The r​etention rate​is just like it sounds, it’s the n​umber of people who install your app​ today, use it, and then come back and use it tomorrow. And the day after that, etc. Since it’s a percentage, retention of a cohort (the people who sign up on any given date) will decline over time. This is due to c​hurn,​or when people stop using your app and switch to something else. The formula to calculate c​hurn is 1 minus your retention rate.​

The r​eturn rate ​is a ratio of the n​umber of your users who are active​during a given time period relative to the size of their cohort group. This is particularly useful for optimizing your marketing because you can see which users became more active depending on when and from where they installed.

5. Duration and engagement

Duration ​is similar to LT; it’s the average number of months someone uses your app. The established calculation is 1​ divided by your churn rate. ​E​ngagement ​is probably the most straightforward. It’s usually measured by D​AU​ (daily active users) or M​AU​ (monthly active users); whichever number sounds better is usually the one to go with!

Advertising Metrics

6. eCPM

eCPM is ‘effective cost per mille (thousand)’ which is a variation on the traditional CPM, or how much it costs to reach 1,000 users. When a campaign is expressed in CPM, then the e​CPM is exactly the same.​ When a campaign is CPC (cost per click) there is an effective CPM because even users that don’t click still see an ad.

The formula is in three parts. First multiply the CPC rate by the number of clicks. This gives you your total revenue. Then divide the total number of impressions by 1,000 to get the number of CPM units. Divide the total revenue by the CPM units and you’ve got your eCPM.

7. Fill rate

Fill rate is the efficiency of ​delivery of the actual ad ​to the eyes of a user. Fill rate is calculated as the number of ads delivered divided by the number of ads requested.

Due to various technical issues like poor connectivity or bugs, it’s impossible to have a 100 percent fill rate, but certain services like the company I work for, Adtoapp, ​can provide much more reliable delivery to get as close to 100 percent as possible. This is critical for app makers because when an ad doesn’t get delivered, it doesn’t get paid for either!


These are all classic measurements from the online space that apply to mobile apps as well. CTR is ‘click through rate,’ or h​ow many people click a link. ​It’s used to measure the effectiveness of advertising campaigns. CPC is “cost per click” and results on a payment being made from the advertiser to the publisher each time a user clicks through to their content. CPI is “cost per install” and is another way of publishers being paid when one of their users clicks an ad in their app which results in the download and installation of another app.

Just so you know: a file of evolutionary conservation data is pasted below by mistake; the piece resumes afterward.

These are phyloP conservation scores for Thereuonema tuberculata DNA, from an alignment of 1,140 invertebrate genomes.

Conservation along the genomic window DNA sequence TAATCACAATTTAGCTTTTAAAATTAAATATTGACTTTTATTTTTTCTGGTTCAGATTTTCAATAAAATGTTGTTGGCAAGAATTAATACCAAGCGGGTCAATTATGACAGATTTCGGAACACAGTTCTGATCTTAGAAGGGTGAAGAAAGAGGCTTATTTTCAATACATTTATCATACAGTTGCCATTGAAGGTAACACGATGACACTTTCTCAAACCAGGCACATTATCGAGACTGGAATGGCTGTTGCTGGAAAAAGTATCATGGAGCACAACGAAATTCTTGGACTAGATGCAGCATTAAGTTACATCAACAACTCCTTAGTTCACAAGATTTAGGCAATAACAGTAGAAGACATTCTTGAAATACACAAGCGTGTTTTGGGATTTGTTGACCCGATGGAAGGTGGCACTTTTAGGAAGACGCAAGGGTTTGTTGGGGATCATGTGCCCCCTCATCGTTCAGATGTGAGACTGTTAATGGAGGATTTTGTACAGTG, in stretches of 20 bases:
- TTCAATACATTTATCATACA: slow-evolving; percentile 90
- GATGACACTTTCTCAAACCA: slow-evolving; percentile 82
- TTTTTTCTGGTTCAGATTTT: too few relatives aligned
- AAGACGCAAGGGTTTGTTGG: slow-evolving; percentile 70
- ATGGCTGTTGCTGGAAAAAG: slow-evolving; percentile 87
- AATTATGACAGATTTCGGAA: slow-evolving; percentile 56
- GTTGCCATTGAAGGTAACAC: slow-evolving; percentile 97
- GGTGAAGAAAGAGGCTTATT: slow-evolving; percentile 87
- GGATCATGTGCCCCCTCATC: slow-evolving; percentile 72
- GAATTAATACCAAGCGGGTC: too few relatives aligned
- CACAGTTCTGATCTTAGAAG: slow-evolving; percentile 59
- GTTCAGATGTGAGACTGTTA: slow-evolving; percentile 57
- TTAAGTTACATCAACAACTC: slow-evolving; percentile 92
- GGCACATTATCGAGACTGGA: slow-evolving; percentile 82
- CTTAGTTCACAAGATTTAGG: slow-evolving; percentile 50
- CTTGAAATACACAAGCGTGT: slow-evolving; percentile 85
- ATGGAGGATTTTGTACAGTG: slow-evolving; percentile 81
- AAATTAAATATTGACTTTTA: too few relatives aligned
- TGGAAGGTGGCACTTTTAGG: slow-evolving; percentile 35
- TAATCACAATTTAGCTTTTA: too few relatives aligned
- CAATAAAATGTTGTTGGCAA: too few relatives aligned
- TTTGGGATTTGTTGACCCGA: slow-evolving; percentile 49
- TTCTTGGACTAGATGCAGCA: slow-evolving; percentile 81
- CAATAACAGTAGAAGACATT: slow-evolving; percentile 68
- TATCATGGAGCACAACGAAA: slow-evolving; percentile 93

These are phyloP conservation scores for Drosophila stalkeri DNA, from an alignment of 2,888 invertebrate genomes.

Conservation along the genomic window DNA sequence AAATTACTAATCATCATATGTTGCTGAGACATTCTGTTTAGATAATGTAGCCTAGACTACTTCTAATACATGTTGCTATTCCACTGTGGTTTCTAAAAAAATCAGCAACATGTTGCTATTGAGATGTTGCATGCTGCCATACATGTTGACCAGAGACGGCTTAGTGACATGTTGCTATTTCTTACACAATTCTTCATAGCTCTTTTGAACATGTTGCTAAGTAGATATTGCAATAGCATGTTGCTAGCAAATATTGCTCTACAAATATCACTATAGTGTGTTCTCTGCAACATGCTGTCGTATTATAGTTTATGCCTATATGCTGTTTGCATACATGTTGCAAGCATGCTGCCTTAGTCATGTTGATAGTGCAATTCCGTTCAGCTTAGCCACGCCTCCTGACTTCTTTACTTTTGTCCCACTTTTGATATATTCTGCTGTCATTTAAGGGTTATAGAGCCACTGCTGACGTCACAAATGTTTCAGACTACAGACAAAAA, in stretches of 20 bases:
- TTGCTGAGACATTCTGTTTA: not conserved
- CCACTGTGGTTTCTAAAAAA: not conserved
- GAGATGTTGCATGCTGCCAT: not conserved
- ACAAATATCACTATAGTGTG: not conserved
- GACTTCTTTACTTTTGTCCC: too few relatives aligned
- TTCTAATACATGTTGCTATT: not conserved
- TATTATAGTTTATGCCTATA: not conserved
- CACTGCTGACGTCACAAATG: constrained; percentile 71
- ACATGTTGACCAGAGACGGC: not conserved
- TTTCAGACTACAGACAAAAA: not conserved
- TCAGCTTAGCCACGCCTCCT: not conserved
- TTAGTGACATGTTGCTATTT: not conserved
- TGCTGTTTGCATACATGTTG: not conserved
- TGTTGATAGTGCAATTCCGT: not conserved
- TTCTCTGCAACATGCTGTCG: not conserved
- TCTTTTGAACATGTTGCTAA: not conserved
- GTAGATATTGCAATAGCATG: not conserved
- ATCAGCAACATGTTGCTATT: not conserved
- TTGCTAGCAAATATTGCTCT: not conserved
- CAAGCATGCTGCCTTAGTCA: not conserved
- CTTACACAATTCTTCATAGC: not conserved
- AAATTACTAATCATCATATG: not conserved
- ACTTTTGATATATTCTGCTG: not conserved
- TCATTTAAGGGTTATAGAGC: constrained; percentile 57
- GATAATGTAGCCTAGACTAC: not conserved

Depending on your type of app and your audience, you will probably have to make a decision between CPC and CPM when working with your advertising partners. Advertisers themselves each have their own preferences, depending on what they want their ad to achieve. At AdtoApp we encourage an eCPM approach because it m​aximizes profits for app makers​. Remember this is a combination of CPC and CPM made capable by our advanced delivery software.


As we talked about above. D​AU​(daily active users) or M​AU​(monthly active users) are a measurement of engagement. With these numbers, the higher the better.

Usually, an app maker that is starting out will count in MAU, and then as their popularity increases they switch to DAU because, quite frankly, it’s much more impressive. Having these stats at the ready will help with all of your partnership and monetization efforts.

10. Length of session

While it has much less importance than DAU or LTV, l​ength of session ​will help you segment your users to study how people use your app differently. It’s more helpful for product development than monetization or advertising.

11. Refresh rate

The r​efresh rate ​is h​ow often you deliver a new ad​ to your user. This can range from every 30 seconds to every 180 seconds.

Common sense would say to have ads refresh as much as possible, in order to increase revenue. But this can come at the expense of user experience, and so optimization is important. Advertisers also prefer to not have their impressions cut short and to give the user enough time to engage with the ad.


Remember: not all apps are created equal. Each app has its own personality, userbase, utility, and potential. Understanding which metrics help you create the best possible experience and monetization strategy is the first step towards global mobile domination.

Don’t miss: 5 metrics every marketer should be watching